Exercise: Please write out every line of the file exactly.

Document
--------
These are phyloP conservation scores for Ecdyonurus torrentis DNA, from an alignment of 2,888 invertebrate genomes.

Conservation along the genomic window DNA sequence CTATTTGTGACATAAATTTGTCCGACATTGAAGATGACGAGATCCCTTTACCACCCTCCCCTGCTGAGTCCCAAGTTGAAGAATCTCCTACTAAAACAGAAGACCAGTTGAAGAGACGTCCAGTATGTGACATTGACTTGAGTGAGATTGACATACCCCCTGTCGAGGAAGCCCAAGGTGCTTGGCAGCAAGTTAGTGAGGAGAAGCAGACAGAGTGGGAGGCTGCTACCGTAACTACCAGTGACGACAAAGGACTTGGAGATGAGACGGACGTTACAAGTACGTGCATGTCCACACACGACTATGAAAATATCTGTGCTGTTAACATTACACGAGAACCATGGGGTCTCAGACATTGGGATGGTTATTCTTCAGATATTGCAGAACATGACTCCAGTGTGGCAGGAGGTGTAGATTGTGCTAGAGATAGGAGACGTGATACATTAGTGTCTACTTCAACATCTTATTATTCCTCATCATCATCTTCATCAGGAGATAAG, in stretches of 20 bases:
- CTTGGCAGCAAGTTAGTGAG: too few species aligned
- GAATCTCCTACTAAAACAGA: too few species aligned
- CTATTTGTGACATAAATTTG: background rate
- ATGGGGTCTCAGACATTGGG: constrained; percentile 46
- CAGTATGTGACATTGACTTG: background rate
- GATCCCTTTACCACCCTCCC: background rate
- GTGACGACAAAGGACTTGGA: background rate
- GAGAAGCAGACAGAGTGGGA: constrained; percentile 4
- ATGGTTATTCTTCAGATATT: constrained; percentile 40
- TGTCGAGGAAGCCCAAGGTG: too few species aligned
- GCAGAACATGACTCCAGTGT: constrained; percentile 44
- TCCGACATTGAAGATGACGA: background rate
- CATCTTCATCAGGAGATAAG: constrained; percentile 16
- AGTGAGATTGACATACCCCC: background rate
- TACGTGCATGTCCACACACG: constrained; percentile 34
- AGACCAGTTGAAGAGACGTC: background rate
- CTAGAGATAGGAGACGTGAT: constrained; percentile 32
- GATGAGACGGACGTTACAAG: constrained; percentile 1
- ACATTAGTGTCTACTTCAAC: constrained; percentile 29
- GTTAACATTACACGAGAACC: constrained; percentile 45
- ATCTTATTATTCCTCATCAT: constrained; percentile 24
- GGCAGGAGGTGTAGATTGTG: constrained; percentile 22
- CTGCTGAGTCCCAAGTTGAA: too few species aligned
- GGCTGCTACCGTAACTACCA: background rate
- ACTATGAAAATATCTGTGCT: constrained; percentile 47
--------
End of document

These are phyloP conservation scores for Ecdyonurus torrentis DNA, from an alignment of 2,888 invertebrate genomes.

Conservation along the genomic window DNA sequence CTATTTGTGACATAAATTTGTCCGACATTGAAGATGACGAGATCCCTTTACCACCCTCCCCTGCTGAGTCCCAAGTTGAAGAATCTCCTACTAAAACAGAAGACCAGTTGAAGAGACGTCCAGTATGTGACATTGACTTGAGTGAGATTGACATACCCCCTGTCGAGGAAGCCCAAGGTGCTTGGCAGCAAGTTAGTGAGGAGAAGCAGACAGAGTGGGAGGCTGCTACCGTAACTACCAGTGACGACAAAGGACTTGGAGATGAGACGGACGTTACAAGTACGTGCATGTCCACACACGACTATGAAAATATCTGTGCTGTTAACATTACACGAGAACCATGGGGTCTCAGACATTGGGATGGTTATTCTTCAGATATTGCAGAACATGACTCCAGTGTGGCAGGAGGTGTAGATTGTGCTAGAGATAGGAGACGTGATACATTAGTGTCTACTTCAACATCTTATTATTCCTCATCATCATCTTCATCAGGAGATAAG, in stretches of 20 bases:
- CTTGGCAGCAAGTTAGTGAG: too few species aligned
- GAATCTCCTACTAAAACAGA: too few species aligned
- CTATTTGTGACATAAATTTG: background rate
- ATGGGGTCTCAGACATTGGG: constrained; percentile 46
- CAGTATGTGACATTGACTTG: background rate
- GATCCCTTTACCACCCTCCC: background rate
- GTGACGACAAAGGACTTGGA: background rate
- GAGAAGCAGACAGAGTGGGA: constrained; percentile 4
- ATGGTTATTCTTCAGATATT: constrained; percentile 40
- TGTCGAGGAAGCCCAAGGTG: too few species aligned
- GCAGAACATGACTCCAGTGT: constrained; percentile 44
- TCCGACATTGAAGATGACGA: background rate
- CATCTTCATCAGGAGATAAG: constrained; percentile 16
- AGTGAGATTGACATACCCCC: background rate
- TACGTGCATGTCCACACACG: constrained; percentile 34
- AGACCAGTTGAAGAGACGTC: background rate
- CTAGAGATAGGAGACGTGAT: constrained; percentile 32
- GATGAGACGGACGTTACAAG: constrained; percentile 1
- ACATTAGTGTCTACTTCAAC: constrained; percentile 29
- GTTAACATTACACGAGAACC: constrained; percentile 45
- ATCTTATTATTCCTCATCAT: constrained; percentile 24
- GGCAGGAGGTGTAGATTGTG: constrained; percentile 22
- CTGCTGAGTCCCAAGTTGAA: too few species aligned
- GGCTGCTACCGTAACTACCA: background rate
- ACTATGAAAATATCTGTGCT: constrained; percentile 47